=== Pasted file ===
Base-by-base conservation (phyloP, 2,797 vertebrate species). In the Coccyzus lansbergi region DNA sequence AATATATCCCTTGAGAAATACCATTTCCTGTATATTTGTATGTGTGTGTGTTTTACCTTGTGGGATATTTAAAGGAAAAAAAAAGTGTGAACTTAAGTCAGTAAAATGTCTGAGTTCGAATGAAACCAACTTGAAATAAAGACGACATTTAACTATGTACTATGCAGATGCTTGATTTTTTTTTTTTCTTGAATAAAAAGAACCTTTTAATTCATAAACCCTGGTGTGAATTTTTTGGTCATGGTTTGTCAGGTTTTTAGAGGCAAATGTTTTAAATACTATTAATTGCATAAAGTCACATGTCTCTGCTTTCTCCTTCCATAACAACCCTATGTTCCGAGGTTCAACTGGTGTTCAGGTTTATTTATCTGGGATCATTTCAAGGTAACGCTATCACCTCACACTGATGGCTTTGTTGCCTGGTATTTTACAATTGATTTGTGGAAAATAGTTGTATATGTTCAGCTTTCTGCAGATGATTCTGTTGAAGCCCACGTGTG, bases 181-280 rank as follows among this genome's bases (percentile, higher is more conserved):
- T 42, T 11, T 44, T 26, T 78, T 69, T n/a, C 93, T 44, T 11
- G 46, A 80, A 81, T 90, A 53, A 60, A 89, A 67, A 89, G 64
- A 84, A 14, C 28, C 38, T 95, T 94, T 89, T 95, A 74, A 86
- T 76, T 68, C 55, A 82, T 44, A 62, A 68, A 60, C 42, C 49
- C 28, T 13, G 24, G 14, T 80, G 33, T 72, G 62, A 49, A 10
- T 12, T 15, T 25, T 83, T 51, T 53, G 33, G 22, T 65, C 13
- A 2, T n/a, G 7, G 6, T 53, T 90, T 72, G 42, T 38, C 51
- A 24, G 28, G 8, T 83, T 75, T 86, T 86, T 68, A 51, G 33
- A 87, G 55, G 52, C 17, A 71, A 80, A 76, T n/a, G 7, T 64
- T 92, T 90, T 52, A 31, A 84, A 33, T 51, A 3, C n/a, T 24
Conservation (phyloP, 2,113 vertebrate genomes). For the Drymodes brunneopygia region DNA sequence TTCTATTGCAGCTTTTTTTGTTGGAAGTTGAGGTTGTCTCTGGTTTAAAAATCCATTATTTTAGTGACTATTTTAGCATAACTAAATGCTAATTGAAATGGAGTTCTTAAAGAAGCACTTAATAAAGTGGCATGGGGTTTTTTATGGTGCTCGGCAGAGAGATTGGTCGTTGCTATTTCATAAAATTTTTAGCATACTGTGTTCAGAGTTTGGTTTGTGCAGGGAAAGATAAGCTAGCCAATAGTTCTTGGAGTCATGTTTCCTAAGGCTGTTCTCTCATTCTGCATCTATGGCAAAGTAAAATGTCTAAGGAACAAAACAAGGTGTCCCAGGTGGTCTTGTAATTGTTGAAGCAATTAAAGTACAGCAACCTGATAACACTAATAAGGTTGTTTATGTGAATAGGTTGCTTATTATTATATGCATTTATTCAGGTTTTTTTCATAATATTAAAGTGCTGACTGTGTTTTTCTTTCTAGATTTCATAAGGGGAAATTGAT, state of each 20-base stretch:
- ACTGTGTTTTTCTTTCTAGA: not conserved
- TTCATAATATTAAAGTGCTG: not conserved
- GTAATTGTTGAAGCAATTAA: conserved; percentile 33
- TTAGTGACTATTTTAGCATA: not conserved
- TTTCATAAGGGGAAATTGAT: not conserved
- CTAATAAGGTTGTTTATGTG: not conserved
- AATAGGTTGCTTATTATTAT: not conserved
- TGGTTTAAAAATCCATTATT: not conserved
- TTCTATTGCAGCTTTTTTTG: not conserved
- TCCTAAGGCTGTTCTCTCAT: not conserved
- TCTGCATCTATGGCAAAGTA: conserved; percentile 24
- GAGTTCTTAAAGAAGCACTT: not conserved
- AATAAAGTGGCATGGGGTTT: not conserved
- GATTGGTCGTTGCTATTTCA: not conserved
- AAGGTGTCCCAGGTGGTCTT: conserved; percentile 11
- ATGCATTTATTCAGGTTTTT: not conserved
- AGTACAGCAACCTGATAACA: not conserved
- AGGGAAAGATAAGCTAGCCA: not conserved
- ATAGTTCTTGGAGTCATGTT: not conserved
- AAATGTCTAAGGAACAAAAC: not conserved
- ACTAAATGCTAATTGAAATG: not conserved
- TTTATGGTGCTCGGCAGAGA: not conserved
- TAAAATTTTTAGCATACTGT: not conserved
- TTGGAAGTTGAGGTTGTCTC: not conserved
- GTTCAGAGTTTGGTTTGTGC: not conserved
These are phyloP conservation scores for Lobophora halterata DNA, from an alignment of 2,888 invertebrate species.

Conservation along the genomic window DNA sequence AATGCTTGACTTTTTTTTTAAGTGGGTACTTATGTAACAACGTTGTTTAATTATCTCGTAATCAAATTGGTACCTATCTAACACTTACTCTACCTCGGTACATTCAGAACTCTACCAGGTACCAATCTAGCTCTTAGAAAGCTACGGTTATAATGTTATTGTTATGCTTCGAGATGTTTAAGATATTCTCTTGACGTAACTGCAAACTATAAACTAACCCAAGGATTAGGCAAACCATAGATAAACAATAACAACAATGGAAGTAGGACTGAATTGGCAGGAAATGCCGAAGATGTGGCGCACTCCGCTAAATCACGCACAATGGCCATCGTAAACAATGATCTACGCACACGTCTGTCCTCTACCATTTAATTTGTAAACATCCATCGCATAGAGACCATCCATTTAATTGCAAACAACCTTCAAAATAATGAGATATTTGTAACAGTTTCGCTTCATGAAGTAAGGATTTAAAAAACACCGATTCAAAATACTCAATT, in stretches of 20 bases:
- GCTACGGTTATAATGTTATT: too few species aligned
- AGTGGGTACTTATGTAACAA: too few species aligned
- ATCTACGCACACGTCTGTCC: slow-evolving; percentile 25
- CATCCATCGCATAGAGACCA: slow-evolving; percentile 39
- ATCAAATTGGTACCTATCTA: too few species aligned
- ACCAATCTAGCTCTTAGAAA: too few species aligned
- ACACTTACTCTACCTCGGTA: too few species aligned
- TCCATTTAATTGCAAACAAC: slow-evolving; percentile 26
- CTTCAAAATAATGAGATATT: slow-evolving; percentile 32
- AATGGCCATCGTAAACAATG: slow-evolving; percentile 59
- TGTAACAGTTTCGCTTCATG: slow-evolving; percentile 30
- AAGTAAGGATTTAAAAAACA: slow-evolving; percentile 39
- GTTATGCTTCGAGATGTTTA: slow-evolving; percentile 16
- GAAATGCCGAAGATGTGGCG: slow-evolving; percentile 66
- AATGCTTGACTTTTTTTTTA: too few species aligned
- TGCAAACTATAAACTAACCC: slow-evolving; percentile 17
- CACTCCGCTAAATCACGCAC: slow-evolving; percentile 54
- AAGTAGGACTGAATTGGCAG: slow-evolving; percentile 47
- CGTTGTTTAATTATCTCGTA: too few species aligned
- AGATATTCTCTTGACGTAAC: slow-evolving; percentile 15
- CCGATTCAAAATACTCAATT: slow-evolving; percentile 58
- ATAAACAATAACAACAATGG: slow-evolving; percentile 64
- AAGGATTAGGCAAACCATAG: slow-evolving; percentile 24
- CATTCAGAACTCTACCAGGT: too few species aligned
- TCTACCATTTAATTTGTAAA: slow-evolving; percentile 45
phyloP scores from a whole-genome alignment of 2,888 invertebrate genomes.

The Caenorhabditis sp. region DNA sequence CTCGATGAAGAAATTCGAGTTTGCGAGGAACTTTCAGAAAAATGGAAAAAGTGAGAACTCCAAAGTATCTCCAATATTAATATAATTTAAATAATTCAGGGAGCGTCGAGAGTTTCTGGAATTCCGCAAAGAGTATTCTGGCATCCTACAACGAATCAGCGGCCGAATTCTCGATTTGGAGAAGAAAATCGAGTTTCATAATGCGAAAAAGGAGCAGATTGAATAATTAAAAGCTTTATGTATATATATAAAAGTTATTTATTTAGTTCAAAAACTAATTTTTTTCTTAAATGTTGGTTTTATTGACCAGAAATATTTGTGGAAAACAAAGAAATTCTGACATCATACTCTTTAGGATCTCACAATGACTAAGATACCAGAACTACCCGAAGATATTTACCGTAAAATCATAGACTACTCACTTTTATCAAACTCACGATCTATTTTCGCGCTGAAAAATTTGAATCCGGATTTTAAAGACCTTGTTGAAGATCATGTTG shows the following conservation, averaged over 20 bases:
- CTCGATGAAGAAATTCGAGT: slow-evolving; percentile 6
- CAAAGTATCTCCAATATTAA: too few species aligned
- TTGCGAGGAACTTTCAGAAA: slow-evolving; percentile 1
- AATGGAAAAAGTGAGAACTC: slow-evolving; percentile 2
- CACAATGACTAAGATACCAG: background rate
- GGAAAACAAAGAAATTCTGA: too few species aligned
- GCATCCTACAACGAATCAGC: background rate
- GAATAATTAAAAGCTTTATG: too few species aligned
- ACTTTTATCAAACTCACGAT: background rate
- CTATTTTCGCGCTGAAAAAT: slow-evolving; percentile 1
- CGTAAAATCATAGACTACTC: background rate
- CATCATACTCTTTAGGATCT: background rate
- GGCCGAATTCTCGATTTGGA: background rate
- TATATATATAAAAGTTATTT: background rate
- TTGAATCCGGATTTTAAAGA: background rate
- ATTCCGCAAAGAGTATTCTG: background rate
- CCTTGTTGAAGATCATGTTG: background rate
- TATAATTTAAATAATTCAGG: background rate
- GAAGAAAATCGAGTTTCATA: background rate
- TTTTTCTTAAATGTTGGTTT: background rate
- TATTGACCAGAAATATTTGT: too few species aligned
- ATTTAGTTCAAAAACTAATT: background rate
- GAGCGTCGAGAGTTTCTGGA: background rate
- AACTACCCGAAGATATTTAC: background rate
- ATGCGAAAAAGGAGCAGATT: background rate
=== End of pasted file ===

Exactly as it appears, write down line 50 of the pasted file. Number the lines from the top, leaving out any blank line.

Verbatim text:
- TGTAACAGTTTCGCTTCATG: slow-evolving; percentile 30